Trump has repeatedly talked about having “poll monitors” in certain (minority) areas. His “Vote Protectors” effort reportedly plans to send volunteers to monitor polling places in nine cities with high minority populations. The group is creating official-looking ID badges for its volunteers to wear and they plan to videotape voters. Using volunteer “poll monitors” is an old tactic but election experts say it does intimidate voters and keeps them from voting. [6]

Gerrymandering: Republicans and corporate America engaged in a very concerted effort to gain control of state redistricting efforts that followed the 2010 Census. They created the Redistricting Majority Project (REDMAP) and raised $30 million to fund it. State legislatures typically redraw district lines based on new Census data every ten years. So, in 2010, REDMAP’s creators succeeded in taking control of legislatures in 20 states. They then used this control of the redistricting process to gerrymander state legislative districts and the 193 Congressional districts in those states (out of 435 nationwide) to favor Republicans. While gerrymandering of districts is not a new phenomenon, they took it to new levels of aggressiveness, aided by computer mapping technology not previously available. [7]

Their gerrymandering significantly skewed results for the US House of Representatives in 2012. For example, in Pennsylvania, Democratic House candidates statewide had 100,000 more votes than Republicans, but Republicans won 13 House seats to the Democrats’ 5. In Michigan, Democrats won 240,000 more votes overall, but only 5 House seats to 9 for Republicans. In Ohio, Republicans got 52% of the overall vote, but 12 of 16 House seats. And so forth. This was accomplished by designing districts that Republicans could win comfortably but with a relatively small margin, while leaving a few districts where Democrats would win overwhelmingly. In other words, they crammed as many Democrats as possible into as few districts as possible. The result was that, despite President Obama’s overwhelming 2012 Democratic national victory, Republicans had a 234 to 201 advantage in the House of Representatives – even though Democratic House candidates nationwide garnered 1.7 million more votes than Republicans.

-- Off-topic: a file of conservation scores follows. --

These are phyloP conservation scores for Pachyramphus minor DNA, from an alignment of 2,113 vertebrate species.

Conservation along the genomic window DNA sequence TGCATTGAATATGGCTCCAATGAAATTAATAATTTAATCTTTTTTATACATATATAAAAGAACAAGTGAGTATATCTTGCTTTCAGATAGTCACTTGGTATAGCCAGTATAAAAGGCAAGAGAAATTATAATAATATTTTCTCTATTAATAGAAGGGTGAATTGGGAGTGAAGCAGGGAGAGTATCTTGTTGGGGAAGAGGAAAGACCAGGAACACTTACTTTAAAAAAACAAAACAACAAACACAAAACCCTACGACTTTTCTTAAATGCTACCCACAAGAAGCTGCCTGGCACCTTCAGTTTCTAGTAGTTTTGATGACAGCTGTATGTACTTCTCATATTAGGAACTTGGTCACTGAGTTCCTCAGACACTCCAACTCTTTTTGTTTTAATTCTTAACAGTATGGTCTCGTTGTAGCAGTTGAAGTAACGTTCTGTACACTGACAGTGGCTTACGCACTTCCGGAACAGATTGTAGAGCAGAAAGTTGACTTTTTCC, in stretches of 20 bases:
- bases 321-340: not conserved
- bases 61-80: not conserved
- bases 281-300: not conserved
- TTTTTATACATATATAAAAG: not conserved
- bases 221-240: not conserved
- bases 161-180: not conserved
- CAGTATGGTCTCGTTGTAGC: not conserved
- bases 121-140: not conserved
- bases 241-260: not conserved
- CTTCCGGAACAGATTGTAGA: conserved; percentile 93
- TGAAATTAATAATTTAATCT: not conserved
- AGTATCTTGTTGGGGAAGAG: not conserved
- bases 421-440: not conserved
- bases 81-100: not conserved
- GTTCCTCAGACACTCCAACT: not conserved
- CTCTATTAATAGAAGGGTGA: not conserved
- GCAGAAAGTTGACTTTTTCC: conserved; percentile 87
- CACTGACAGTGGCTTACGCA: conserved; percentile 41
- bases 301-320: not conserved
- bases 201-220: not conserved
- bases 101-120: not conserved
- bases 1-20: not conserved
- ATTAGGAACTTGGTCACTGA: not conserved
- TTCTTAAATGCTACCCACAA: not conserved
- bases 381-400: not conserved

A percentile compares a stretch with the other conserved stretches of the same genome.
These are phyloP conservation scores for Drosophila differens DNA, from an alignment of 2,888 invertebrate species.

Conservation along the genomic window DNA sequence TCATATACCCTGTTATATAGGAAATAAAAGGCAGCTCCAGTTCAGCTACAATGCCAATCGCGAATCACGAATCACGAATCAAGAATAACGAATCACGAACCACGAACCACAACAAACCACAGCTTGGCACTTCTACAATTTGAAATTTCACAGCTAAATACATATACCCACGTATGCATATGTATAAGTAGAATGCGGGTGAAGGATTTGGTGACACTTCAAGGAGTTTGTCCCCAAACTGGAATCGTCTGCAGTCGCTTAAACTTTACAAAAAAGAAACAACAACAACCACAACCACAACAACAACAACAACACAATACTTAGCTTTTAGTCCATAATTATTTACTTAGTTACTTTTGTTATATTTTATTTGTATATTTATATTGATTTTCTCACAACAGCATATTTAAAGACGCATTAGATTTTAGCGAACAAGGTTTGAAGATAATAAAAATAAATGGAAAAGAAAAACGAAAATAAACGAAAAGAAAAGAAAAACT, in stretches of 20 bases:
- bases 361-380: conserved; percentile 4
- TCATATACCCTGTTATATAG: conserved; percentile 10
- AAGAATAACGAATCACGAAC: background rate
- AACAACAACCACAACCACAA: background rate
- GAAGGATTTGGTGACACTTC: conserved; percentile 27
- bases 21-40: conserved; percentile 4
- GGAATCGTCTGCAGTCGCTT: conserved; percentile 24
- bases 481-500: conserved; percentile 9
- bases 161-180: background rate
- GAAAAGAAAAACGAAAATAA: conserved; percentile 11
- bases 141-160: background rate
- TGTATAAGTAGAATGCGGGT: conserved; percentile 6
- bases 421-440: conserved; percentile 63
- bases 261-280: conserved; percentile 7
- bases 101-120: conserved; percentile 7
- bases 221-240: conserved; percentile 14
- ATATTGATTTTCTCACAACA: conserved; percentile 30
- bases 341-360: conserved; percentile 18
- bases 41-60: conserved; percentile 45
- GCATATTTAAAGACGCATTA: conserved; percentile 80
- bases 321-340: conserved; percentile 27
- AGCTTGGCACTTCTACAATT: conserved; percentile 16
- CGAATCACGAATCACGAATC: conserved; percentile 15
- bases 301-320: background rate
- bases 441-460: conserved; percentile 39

To fix this, the redistricting process should be performed by a non-partisan redistricting commission so that election results fairly reflect voters’ overall preferences. Eight states have already done this: Arizona, California, Hawaii, Idaho, Iowa, Montana, New Jersey, and Washington. The others need to follow suit.

To stop targeted voter suppression efforts, key provisions of the Voting Rights Act (VRA) that were rendered unenforceable by a 5 to 4 Supreme Court vote in 2013 need to be reinstated. These would prevent states from enacting discriminatory voting laws and practices, which the VRA did quite effectively before the Supreme Court’s ruling.

[1]       Brennan Center for Justice, retrieved 10/29/16, “New Voting Restrictions in Place for 2016 Presidential Election,” New York University School of Law (

[2]       Center for Media and Democracy, retrieved 10/29/16, “ALEC exposed,” (

[3]       Fitrakis, R.J., & Wasserman, H., Fall 2016, “War on the dispossessed,” Justice Rising, Alliance for Democracy (

[4]       Pitney, N., 10/26/16, “This is what actual voter suppression looks like, and it’s appalling,” The Huffington Post (

[5]       Berman, A., 10/27/16, “North Carolina Republicans tried to disenfranchise a 100-year-old African-American woman,” The Nation (

[6]       Wilkie, C., 10/25/16, “Trump loyalists planned voter intimidation using fake id badges, fake exit polling — until Huffpost asked them about it,” The Huffington Post (

[7]       Tarbell, J., Fall 2016, “Gerrymandering: The civil war over public policy,” Justice Rising, Alliance for Democracy (